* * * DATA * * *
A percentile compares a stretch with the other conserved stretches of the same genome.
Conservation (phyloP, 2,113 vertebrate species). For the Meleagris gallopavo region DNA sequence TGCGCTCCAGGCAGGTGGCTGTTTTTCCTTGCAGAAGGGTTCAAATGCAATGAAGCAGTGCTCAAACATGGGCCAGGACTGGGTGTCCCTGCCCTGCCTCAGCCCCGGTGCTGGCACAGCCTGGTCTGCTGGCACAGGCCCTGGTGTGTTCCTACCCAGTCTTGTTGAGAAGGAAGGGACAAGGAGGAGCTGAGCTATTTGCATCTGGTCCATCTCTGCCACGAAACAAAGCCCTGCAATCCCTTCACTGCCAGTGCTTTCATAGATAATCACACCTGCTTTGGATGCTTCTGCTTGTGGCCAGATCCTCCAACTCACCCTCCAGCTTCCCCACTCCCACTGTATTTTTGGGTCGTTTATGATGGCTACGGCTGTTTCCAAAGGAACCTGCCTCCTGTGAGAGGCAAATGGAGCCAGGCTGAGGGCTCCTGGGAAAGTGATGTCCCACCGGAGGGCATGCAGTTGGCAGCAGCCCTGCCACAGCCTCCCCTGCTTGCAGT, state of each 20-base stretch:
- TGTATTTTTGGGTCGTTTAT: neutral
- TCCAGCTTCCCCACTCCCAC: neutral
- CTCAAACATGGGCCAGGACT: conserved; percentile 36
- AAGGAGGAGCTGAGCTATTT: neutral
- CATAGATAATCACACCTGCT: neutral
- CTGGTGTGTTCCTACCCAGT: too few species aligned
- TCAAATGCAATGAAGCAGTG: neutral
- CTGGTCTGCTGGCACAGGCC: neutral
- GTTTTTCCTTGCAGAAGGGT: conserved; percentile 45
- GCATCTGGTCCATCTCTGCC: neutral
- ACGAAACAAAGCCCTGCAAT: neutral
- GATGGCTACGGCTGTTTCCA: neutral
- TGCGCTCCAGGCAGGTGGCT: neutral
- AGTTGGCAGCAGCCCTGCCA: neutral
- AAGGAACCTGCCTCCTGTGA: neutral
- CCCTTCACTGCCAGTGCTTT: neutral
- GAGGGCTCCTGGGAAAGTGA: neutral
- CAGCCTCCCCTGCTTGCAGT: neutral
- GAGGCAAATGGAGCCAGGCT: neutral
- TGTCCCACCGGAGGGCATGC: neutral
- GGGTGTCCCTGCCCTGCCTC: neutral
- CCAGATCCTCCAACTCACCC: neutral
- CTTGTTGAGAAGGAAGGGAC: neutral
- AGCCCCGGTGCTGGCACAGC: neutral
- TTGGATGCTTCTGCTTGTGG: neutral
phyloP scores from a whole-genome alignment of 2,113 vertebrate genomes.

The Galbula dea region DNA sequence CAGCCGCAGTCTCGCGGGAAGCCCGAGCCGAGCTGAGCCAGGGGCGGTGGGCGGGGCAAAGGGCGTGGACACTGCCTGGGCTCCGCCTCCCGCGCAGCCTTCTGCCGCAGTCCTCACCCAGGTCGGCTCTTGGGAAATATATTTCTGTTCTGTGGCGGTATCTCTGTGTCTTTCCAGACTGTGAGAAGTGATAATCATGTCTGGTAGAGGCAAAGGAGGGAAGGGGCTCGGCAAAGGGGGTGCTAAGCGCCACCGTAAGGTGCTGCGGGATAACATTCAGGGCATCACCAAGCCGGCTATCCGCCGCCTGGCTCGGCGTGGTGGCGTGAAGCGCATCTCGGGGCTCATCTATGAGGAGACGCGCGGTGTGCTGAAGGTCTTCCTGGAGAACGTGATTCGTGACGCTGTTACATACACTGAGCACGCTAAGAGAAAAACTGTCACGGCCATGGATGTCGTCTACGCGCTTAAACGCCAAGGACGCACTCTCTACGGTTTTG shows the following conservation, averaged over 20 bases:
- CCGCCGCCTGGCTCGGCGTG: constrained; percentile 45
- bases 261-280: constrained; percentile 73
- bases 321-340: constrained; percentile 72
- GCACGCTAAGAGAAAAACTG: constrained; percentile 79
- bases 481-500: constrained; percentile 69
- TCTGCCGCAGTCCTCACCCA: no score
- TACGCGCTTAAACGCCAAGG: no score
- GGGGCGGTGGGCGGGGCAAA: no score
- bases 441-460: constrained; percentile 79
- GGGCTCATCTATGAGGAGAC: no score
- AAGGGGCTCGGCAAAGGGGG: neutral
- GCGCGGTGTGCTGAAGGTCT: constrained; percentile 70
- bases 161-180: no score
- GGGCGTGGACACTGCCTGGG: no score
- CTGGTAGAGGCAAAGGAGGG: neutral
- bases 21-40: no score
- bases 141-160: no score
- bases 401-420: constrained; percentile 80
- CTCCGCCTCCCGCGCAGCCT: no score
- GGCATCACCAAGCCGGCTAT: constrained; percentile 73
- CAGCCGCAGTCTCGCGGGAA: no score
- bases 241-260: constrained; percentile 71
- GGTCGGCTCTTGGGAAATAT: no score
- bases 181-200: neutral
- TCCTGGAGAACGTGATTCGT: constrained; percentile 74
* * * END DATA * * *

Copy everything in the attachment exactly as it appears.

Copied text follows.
A percentile compares a stretch with the other conserved stretches of the same genome.
Conservation (phyloP, 2,113 vertebrate species). For the Meleagris gallopavo region DNA sequence TGCGCTCCAGGCAGGTGGCTGTTTTTCCTTGCAGAAGGGTTCAAATGCAATGAAGCAGTGCTCAAACATGGGCCAGGACTGGGTGTCCCTGCCCTGCCTCAGCCCCGGTGCTGGCACAGCCTGGTCTGCTGGCACAGGCCCTGGTGTGTTCCTACCCAGTCTTGTTGAGAAGGAAGGGACAAGGAGGAGCTGAGCTATTTGCATCTGGTCCATCTCTGCCACGAAACAAAGCCCTGCAATCCCTTCACTGCCAGTGCTTTCATAGATAATCACACCTGCTTTGGATGCTTCTGCTTGTGGCCAGATCCTCCAACTCACCCTCCAGCTTCCCCACTCCCACTGTATTTTTGGGTCGTTTATGATGGCTACGGCTGTTTCCAAAGGAACCTGCCTCCTGTGAGAGGCAAATGGAGCCAGGCTGAGGGCTCCTGGGAAAGTGATGTCCCACCGGAGGGCATGCAGTTGGCAGCAGCCCTGCCACAGCCTCCCCTGCTTGCAGT, state of each 20-base stretch:
- TGTATTTTTGGGTCGTTTAT: neutral
- TCCAGCTTCCCCACTCCCAC: neutral
- CTCAAACATGGGCCAGGACT: conserved; percentile 36
- AAGGAGGAGCTGAGCTATTT: neutral
- CATAGATAATCACACCTGCT: neutral
- CTGGTGTGTTCCTACCCAGT: too few species aligned
- TCAAATGCAATGAAGCAGTG: neutral
- CTGGTCTGCTGGCACAGGCC: neutral
- GTTTTTCCTTGCAGAAGGGT: conserved; percentile 45
- GCATCTGGTCCATCTCTGCC: neutral
- ACGAAACAAAGCCCTGCAAT: neutral
- GATGGCTACGGCTGTTTCCA: neutral
- TGCGCTCCAGGCAGGTGGCT: neutral
- AGTTGGCAGCAGCCCTGCCA: neutral
- AAGGAACCTGCCTCCTGTGA: neutral
- CCCTTCACTGCCAGTGCTTT: neutral
- GAGGGCTCCTGGGAAAGTGA: neutral
- CAGCCTCCCCTGCTTGCAGT: neutral
- GAGGCAAATGGAGCCAGGCT: neutral
- TGTCCCACCGGAGGGCATGC: neutral
- GGGTGTCCCTGCCCTGCCTC: neutral
- CCAGATCCTCCAACTCACCC: neutral
- CTTGTTGAGAAGGAAGGGAC: neutral
- AGCCCCGGTGCTGGCACAGC: neutral
- TTGGATGCTTCTGCTTGTGG: neutral
phyloP scores from a whole-genome alignment of 2,113 vertebrate genomes.

The Galbula dea region DNA sequence CAGCCGCAGTCTCGCGGGAAGCCCGAGCCGAGCTGAGCCAGGGGCGGTGGGCGGGGCAAAGGGCGTGGACACTGCCTGGGCTCCGCCTCCCGCGCAGCCTTCTGCCGCAGTCCTCACCCAGGTCGGCTCTTGGGAAATATATTTCTGTTCTGTGGCGGTATCTCTGTGTCTTTCCAGACTGTGAGAAGTGATAATCATGTCTGGTAGAGGCAAAGGAGGGAAGGGGCTCGGCAAAGGGGGTGCTAAGCGCCACCGTAAGGTGCTGCGGGATAACATTCAGGGCATCACCAAGCCGGCTATCCGCCGCCTGGCTCGGCGTGGTGGCGTGAAGCGCATCTCGGGGCTCATCTATGAGGAGACGCGCGGTGTGCTGAAGGTCTTCCTGGAGAACGTGATTCGTGACGCTGTTACATACACTGAGCACGCTAAGAGAAAAACTGTCACGGCCATGGATGTCGTCTACGCGCTTAAACGCCAAGGACGCACTCTCTACGGTTTTG shows the following conservation, averaged over 20 bases:
- CCGCCGCCTGGCTCGGCGTG: constrained; percentile 45
- bases 261-280: constrained; percentile 73
- bases 321-340: constrained; percentile 72
- GCACGCTAAGAGAAAAACTG: constrained; percentile 79
- bases 481-500: constrained; percentile 69
- TCTGCCGCAGTCCTCACCCA: no score
- TACGCGCTTAAACGCCAAGG: no score
- GGGGCGGTGGGCGGGGCAAA: no score
- bases 441-460: constrained; percentile 79
- GGGCTCATCTATGAGGAGAC: no score
- AAGGGGCTCGGCAAAGGGGG: neutral
- GCGCGGTGTGCTGAAGGTCT: constrained; percentile 70
- bases 161-180: no score
- GGGCGTGGACACTGCCTGGG: no score
- CTGGTAGAGGCAAAGGAGGG: neutral
- bases 21-40: no score
- bases 141-160: no score
- bases 401-420: constrained; percentile 80
- CTCCGCCTCCCGCGCAGCCT: no score
- GGCATCACCAAGCCGGCTAT: constrained; percentile 73
- CAGCCGCAGTCTCGCGGGAA: no score
- bases 241-260: constrained; percentile 71
- GGTCGGCTCTTGGGAAATAT: no score
- bases 181-200: neutral
- TCCTGGAGAACGTGATTCGT: constrained; percentile 74